6. Add 400 μl/sample of chase medium. Pipet up and down gently to ensure proper mixing.
    7. Immediately take out 500 μl for the 0 min sample. Transfer to an eppendorf tube filled with 500 μl of 2x ice cold stop buffer (see Note 3).
    8. Spin cells at 500 x g for 2 min at 4 ℃ and freeze pellet.
    9. Repeat steps 7-8 for every time point.
    10. Proceed to cell lysis or keep the pellet frozen in -80 ℃.

  2. Cell lysis and immunoprecipitation
    1. Add 1ml cold lysis buffer to each cell pellet.
    2. Apply mechanical shearing force to the cell lysate by passing it through a 26-gauge needle attached to a 1 ml syringe (repeat 5-10 times for thorough lysis). Incubate on ice for 15 min. Spin at 16,000 x g for 15 min at 4 ℃ to clarify the lysate. Transfer the clarified cell extracts to a new tube.
    3. Add antibody against protein of interest to equal volume of cell extracts and rotate overnight at 4 ℃ (see Note 4).
    4. Add 30 μl of Protein A/G beads and incubate for another 2 h at 4 ℃.
    5. Wash the immunoprecipitates twice with 1 ml of lysis buffer.
    6. Add 50 μl of sample buffer without reducing agents (such as DTT or 2-mercaptoenthanol). See Note 5.
    7. Heat the samples 65 °C for 5 min. Centrifuge briefly before proceeding to non-reducing SDS-PAGE.

    1. Load 25 μl of the immunoprecipitates on SDS-polyacrylamide gel.
    2. Immerse the gel in fixing buffer for 15-30 min at room temperature.
    3. Immerse the gel in amplify solution for 15 min at room temperature.
    4. Immerse the gel in gel drying solution for another 15 min at room temperature.
    5. Dry the gel on filter paper on top of a gel dryer of choice.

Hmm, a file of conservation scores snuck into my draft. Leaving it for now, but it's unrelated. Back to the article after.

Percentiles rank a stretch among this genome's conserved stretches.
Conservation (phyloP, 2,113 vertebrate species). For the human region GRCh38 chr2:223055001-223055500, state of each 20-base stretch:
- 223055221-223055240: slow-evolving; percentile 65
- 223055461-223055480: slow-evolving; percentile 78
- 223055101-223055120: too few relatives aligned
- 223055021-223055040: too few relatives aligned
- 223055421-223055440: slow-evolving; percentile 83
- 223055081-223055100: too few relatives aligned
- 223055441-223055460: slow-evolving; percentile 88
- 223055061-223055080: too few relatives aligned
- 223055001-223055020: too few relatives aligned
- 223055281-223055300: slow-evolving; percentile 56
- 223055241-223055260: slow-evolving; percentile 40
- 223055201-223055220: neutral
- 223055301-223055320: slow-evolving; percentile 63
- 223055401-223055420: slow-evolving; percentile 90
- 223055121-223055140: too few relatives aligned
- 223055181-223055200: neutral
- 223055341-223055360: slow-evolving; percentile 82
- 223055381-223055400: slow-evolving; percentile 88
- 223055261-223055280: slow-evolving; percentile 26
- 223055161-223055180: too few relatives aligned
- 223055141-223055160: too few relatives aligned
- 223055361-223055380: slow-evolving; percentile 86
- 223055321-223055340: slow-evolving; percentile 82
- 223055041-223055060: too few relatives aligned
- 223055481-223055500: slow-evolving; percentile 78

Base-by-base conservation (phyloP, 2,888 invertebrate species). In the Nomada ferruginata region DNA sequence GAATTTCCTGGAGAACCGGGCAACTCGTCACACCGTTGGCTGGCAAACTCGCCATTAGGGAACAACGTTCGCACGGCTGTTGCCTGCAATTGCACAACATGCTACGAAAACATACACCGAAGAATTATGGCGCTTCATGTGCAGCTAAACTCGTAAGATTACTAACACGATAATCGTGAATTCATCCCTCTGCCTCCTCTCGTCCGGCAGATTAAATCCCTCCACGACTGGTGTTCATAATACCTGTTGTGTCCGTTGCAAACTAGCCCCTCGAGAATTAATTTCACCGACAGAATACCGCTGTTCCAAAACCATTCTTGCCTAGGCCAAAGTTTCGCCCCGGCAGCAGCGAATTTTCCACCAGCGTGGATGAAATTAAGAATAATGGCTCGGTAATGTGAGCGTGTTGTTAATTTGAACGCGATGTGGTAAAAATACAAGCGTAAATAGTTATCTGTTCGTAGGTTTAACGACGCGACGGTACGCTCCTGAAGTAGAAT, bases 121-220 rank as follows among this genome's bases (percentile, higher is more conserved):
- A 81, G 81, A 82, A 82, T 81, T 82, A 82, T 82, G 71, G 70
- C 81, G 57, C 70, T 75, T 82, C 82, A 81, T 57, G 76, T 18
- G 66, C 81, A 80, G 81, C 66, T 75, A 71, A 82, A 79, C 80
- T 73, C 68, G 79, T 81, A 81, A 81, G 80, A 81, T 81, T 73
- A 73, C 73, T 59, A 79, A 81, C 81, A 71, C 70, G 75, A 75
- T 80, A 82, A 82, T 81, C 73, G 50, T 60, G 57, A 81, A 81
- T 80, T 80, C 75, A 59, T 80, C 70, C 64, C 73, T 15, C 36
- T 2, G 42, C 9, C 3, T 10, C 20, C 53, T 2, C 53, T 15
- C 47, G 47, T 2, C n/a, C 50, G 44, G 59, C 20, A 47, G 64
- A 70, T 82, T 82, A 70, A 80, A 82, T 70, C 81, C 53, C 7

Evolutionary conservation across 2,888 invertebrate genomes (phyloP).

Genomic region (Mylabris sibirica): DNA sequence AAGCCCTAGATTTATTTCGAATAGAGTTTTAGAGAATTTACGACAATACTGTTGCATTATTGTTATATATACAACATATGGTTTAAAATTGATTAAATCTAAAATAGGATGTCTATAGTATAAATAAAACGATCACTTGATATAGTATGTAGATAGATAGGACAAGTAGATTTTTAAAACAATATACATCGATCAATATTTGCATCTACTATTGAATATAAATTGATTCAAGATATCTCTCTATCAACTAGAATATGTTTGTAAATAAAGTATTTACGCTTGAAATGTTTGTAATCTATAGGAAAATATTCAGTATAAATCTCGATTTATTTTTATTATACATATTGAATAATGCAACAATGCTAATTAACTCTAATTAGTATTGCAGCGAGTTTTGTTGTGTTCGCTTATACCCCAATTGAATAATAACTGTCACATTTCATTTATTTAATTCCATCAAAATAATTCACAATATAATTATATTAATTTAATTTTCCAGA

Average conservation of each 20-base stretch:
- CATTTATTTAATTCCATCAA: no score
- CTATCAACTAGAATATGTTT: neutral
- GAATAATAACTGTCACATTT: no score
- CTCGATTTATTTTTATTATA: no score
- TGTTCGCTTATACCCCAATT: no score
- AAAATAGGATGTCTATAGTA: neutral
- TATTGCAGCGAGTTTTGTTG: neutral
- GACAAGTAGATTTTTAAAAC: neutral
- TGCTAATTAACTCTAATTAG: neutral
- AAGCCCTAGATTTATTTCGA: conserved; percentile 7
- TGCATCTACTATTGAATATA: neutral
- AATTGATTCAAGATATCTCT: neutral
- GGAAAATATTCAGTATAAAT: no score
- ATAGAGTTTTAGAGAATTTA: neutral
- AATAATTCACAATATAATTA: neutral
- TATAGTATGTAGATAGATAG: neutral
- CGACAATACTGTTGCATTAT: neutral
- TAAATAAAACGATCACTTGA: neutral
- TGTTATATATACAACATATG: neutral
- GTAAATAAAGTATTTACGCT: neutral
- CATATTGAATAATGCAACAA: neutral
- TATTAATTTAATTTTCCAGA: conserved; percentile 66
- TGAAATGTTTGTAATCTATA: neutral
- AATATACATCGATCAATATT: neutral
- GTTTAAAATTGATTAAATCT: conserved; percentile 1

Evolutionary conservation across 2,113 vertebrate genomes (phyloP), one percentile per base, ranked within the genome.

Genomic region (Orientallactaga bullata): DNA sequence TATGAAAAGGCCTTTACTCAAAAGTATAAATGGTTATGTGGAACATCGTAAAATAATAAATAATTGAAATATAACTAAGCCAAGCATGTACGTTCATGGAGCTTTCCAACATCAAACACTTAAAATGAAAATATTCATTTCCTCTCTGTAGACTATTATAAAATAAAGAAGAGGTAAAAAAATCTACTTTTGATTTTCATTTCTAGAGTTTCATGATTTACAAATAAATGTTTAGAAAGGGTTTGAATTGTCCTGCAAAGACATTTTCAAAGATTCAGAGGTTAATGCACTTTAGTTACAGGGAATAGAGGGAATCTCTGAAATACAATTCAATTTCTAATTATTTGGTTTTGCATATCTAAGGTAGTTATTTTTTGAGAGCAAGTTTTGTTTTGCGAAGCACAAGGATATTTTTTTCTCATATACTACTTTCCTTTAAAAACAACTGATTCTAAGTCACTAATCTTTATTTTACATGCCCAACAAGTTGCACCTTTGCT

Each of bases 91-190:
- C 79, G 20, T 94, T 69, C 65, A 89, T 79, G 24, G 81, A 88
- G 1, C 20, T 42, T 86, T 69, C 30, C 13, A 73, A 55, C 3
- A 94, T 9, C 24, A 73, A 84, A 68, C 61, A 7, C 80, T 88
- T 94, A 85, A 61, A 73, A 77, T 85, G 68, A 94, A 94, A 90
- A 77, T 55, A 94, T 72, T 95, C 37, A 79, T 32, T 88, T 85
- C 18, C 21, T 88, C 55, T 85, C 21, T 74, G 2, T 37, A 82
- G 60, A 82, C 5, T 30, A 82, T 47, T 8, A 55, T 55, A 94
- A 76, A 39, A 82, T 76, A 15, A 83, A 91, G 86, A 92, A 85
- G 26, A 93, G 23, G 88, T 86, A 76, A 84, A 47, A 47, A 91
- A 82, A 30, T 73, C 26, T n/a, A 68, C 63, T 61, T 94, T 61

6. [35S] methionine-labeled proteins can be visualized after exposure to a Phosphor imaging screen.

Representative data

  1. The protocol described here was used to examine the maturation kinetics of pentameric IgM complexes during their passage through the secretory pathway. IgM assembly begins with the coupling of a heavy chain (H) and a light chain (L), resulting in a monomeric heavy and light chain intermediate (HL). A H2L2 unit is assembled and followed by large multimers of “H2L2”. At later points of the chase time, the signals for these IgM intermediates, especially the high molecular weight species, will decrease due to the successful assembly and secretion of mature IgM.

    Figure 1. I.29 μ+ mouse lymphoma cells were pulse labeled with 35S-methoninie for 2 min and chased for the indicated times. The cell extracts were immunoprecipitated with αIgM and the immunoprecipitates were resolved by non-reducing SDS/PAGE. IgM assembly intermediates are indicated.


  1. In order to ensure equal number of cells are used in each samples, it is necessary to determine the number of chase time points (x) and the volume of chase medium before starting the experiment. We normally prepare enough cells and medium for x (number of chase time points) plus 1 to account for any fluid loss during the experiment.
  2. The incubation time with radioactive amino acids should be optimized depending on the target protein and the cells used. Subsequently, keeping the labeling step consistent, especially the number of cells and ‘pulse’ time with radioactive amino acids, will reduce variability in the end results.